It’s got to be one of the most frustrating things about running a business in the digital day and age: a customer who smiles to your face, then leaves a negative online review. Here’s how to spin that negative into a positive for your business.
An online presence is crucial for successful businesses nowadays; even at the risk of a bad review. And unfortunately, the risks are real.
In fact, the difference between a three star rating and a four star rating can be as much as a 9% difference in business revenue.
Rest assured however that it’s a two way street.
A bad review can provide you with the opportunity to spin a negative into a positive, attracting clients with your gracious nature in the process.
With that in mind, here are our top six tips on how to twist a bad review to your advantage.
1. Stay cool, calm and collected
It’s easy to feel upset and lash out when you read a negative review, but cool down before responding to a client’s complaints.
Remember you’re on a stage. It’s not just one person who will be seeing your response, but many others, all of whom are potential clients.
Give yourself a chance to reflect and respond in a professional and polite manner
2. Once you’ve cooled down, respond
A timely response goes a long way in showing how attentive you are to your clients’ needs.
It’s important to reach out to clients who leave negative reviews sooner rather than later and tackle the issue head on.
It also shows how efficient you are when dealing with any concerns and highlights how keen you are to address any perceived problems your business may have.
3. Offer an offline olive branch
Show that you’re genuinely keen to resolve the matter by offering to get in touch with them outside the online world.
Make sure you let them know the best way to get in touch with you so that you can address and resolve the matter. However, be sure not to request their details.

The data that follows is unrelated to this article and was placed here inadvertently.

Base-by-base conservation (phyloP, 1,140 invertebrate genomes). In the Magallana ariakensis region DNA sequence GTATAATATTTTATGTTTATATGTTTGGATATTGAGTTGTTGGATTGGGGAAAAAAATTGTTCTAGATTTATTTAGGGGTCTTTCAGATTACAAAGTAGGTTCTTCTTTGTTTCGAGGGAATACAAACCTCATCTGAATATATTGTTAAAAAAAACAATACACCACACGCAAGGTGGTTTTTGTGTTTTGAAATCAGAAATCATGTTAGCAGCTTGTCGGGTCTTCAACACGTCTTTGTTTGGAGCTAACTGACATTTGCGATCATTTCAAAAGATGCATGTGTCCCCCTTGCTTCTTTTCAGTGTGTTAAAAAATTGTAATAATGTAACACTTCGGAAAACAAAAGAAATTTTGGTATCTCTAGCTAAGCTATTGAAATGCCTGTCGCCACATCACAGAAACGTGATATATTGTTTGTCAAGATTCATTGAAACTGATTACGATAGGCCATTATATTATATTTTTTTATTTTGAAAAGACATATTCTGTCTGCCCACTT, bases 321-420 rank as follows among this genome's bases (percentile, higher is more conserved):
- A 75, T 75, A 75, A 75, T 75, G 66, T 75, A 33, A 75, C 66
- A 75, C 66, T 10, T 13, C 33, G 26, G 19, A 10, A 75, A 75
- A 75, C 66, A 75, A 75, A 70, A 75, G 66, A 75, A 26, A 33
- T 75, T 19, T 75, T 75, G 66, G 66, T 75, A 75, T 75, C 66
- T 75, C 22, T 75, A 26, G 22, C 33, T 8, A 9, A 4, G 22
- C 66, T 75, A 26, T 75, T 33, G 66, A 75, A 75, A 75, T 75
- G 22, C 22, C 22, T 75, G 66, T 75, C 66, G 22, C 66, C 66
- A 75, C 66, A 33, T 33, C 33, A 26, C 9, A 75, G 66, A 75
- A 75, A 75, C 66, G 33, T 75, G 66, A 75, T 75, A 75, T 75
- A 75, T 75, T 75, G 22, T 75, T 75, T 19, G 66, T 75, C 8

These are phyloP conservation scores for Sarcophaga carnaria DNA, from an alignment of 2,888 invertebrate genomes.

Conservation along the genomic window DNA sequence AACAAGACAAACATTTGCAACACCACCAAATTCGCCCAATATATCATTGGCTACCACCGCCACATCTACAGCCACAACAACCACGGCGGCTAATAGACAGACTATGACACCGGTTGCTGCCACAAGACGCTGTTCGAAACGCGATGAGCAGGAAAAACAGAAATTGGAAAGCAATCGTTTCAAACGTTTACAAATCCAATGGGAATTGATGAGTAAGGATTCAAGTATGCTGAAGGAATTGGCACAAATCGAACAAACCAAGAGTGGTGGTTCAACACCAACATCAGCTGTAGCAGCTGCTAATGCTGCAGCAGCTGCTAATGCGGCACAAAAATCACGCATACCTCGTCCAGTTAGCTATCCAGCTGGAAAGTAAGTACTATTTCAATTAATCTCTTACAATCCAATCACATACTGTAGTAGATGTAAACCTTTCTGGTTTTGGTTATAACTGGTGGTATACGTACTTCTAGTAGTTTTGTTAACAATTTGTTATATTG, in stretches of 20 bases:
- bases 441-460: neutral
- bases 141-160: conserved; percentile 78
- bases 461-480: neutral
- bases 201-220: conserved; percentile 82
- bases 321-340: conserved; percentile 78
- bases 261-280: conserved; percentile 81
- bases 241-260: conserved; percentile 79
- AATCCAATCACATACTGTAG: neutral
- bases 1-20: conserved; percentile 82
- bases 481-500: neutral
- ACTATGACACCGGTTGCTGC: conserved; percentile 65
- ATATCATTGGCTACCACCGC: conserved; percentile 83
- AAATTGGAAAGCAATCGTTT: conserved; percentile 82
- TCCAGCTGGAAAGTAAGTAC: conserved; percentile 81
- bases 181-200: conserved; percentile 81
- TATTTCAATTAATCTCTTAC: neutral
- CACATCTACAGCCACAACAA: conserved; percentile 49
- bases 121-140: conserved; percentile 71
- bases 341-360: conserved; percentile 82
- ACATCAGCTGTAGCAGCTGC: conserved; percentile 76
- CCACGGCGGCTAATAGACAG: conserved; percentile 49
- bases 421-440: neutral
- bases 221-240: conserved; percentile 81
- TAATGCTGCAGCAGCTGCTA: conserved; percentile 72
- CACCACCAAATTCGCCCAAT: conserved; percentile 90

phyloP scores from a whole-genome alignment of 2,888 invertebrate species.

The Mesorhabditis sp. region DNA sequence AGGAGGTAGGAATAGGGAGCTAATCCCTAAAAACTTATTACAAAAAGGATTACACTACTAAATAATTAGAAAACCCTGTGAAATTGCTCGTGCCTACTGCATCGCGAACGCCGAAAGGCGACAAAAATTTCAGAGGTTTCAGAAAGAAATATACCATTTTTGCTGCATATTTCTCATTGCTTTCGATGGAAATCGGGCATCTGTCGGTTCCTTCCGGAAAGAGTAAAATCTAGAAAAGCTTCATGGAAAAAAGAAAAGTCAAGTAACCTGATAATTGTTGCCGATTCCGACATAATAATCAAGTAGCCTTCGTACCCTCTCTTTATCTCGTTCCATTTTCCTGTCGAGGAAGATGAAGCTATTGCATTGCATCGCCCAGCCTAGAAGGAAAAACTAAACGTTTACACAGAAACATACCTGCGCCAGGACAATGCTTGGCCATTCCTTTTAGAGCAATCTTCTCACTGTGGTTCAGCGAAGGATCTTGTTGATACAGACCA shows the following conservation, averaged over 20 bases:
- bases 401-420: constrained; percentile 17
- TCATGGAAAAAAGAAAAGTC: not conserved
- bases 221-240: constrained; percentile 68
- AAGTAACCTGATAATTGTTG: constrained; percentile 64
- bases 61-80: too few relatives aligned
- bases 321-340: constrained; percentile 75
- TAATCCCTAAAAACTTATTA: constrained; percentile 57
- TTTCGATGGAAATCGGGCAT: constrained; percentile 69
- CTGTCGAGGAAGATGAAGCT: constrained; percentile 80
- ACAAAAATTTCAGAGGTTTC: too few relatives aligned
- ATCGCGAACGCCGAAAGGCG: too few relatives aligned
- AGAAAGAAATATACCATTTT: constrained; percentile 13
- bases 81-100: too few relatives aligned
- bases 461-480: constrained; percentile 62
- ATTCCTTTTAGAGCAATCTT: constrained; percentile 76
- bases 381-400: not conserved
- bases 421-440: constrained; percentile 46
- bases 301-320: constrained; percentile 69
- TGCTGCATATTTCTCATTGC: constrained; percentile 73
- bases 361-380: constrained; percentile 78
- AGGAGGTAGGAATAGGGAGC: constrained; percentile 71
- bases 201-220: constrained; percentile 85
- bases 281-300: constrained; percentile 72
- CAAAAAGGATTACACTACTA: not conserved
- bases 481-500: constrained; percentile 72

Not only is this a great tactic in retaining an otherwise disgruntled customer, but those who stumble across the post will see that you’re a person who makes a lot of effort in ensuring customer satisfaction remains at peak levels.
4. Ask for fake reviews to be removed
In an ideal world there wouldn’t be those out there with nefarious motives looking to bring your business down.
Unfortunately we don’t live in an ideal world – especially online.
Do your research. Sometimes reviews are fake or written by competition. Try your best to figure out which ones are real complaints, and which reviews are simply made up.
If you have strong evidence that a person who wrote a review used a fake or suspicious account, get in touch with the review website. You can request for it to be taken down, citing the evidence you’ve compiled.
5. Ask happy clients for feedback
Encouraging clients who were happy with your services to also leave feedback is another great way to combat negative reviews.
That’s because one negative review in between a swag of positive reviews can easily be dismissed as an anomaly, or simply a bad day.
6. Respond to a positive reviews
To avoid looking like a busy-body that only responds to criticism, make sure you thank reviewers who leave positive reviews as well.
This indicates to readers that you’re an active member of the website, and not just a crisis management specialist.
Of course, we’re always happy to leave our customers a positive referral. So if you’d like to get the ball rolling on boosting your ranking, get in touch and we’ll be more than happy to vouch for you.
Disclaimer: The content of this article is general in nature and is presented for informative purposes. It is not intended to constitute financial advice, whether general or personal nor is it intended to imply any recommendation or opinion about a financial product. It does not take into consideration your personal situation and may not be relevant to circumstances. Before taking any action, consider your own particular circumstances and seek professional advice. This content is protected by copyright laws and various other intellectual property laws. It is not to be modified, reproduced or republished without the prior written consent of Finance Matters, which is where this article also appeared.
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